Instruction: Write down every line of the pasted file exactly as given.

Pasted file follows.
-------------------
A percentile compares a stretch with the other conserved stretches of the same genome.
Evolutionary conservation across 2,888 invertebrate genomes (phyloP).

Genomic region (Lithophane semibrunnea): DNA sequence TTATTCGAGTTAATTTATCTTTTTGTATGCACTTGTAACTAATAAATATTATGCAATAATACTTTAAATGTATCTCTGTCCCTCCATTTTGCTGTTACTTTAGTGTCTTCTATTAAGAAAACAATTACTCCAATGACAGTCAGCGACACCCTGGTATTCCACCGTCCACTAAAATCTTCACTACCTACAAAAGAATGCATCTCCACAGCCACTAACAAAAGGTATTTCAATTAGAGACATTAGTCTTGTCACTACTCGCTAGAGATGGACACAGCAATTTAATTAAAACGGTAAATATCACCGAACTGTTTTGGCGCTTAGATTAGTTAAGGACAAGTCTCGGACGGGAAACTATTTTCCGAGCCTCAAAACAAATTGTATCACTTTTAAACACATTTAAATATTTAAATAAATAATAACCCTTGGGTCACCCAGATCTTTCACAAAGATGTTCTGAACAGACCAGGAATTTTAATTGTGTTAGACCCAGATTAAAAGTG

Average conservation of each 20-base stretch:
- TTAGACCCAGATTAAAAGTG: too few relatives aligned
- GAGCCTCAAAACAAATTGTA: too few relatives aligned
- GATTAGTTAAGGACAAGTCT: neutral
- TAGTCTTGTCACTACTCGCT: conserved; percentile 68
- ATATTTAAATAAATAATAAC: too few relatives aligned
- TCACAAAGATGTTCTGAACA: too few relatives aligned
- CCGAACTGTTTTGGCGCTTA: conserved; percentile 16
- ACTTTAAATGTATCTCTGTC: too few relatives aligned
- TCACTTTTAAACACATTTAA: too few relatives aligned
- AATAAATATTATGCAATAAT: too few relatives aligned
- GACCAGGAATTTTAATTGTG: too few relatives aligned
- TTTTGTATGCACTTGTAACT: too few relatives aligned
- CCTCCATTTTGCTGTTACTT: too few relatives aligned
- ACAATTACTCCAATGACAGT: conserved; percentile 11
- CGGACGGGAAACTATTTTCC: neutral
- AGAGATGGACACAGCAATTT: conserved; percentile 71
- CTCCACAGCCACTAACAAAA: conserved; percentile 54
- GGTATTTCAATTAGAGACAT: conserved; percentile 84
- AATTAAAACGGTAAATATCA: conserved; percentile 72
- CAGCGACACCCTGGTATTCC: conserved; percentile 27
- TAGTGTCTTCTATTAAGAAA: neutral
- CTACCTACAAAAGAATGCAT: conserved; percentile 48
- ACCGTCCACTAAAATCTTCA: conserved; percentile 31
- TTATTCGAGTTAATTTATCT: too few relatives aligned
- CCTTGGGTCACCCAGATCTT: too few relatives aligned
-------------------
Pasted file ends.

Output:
A percentile compares a stretch with the other conserved stretches of the same genome.
Evolutionary conservation across 2,888 invertebrate genomes (phyloP).

Genomic region (Lithophane semibrunnea): DNA sequence TTATTCGAGTTAATTTATCTTTTTGTATGCACTTGTAACTAATAAATATTATGCAATAATACTTTAAATGTATCTCTGTCCCTCCATTTTGCTGTTACTTTAGTGTCTTCTATTAAGAAAACAATTACTCCAATGACAGTCAGCGACACCCTGGTATTCCACCGTCCACTAAAATCTTCACTACCTACAAAAGAATGCATCTCCACAGCCACTAACAAAAGGTATTTCAATTAGAGACATTAGTCTTGTCACTACTCGCTAGAGATGGACACAGCAATTTAATTAAAACGGTAAATATCACCGAACTGTTTTGGCGCTTAGATTAGTTAAGGACAAGTCTCGGACGGGAAACTATTTTCCGAGCCTCAAAACAAATTGTATCACTTTTAAACACATTTAAATATTTAAATAAATAATAACCCTTGGGTCACCCAGATCTTTCACAAAGATGTTCTGAACAGACCAGGAATTTTAATTGTGTTAGACCCAGATTAAAAGTG

Average conservation of each 20-base stretch:
- TTAGACCCAGATTAAAAGTG: too few relatives aligned
- GAGCCTCAAAACAAATTGTA: too few relatives aligned
- GATTAGTTAAGGACAAGTCT: neutral
- TAGTCTTGTCACTACTCGCT: conserved; percentile 68
- ATATTTAAATAAATAATAAC: too few relatives aligned
- TCACAAAGATGTTCTGAACA: too few relatives aligned
- CCGAACTGTTTTGGCGCTTA: conserved; percentile 16
- ACTTTAAATGTATCTCTGTC: too few relatives aligned
- TCACTTTTAAACACATTTAA: too few relatives aligned
- AATAAATATTATGCAATAAT: too few relatives aligned
- GACCAGGAATTTTAATTGTG: too few relatives aligned
- TTTTGTATGCACTTGTAACT: too few relatives aligned
- CCTCCATTTTGCTGTTACTT: too few relatives aligned
- ACAATTACTCCAATGACAGT: conserved; percentile 11
- CGGACGGGAAACTATTTTCC: neutral
- AGAGATGGACACAGCAATTT: conserved; percentile 71
- CTCCACAGCCACTAACAAAA: conserved; percentile 54
- GGTATTTCAATTAGAGACAT: conserved; percentile 84
- AATTAAAACGGTAAATATCA: conserved; percentile 72
- CAGCGACACCCTGGTATTCC: conserved; percentile 27
- TAGTGTCTTCTATTAAGAAA: neutral
- CTACCTACAAAAGAATGCAT: conserved; percentile 48
- ACCGTCCACTAAAATCTTCA: conserved; percentile 31
- TTATTCGAGTTAATTTATCT: too few relatives aligned
- CCTTGGGTCACCCAGATCTT: too few relatives aligned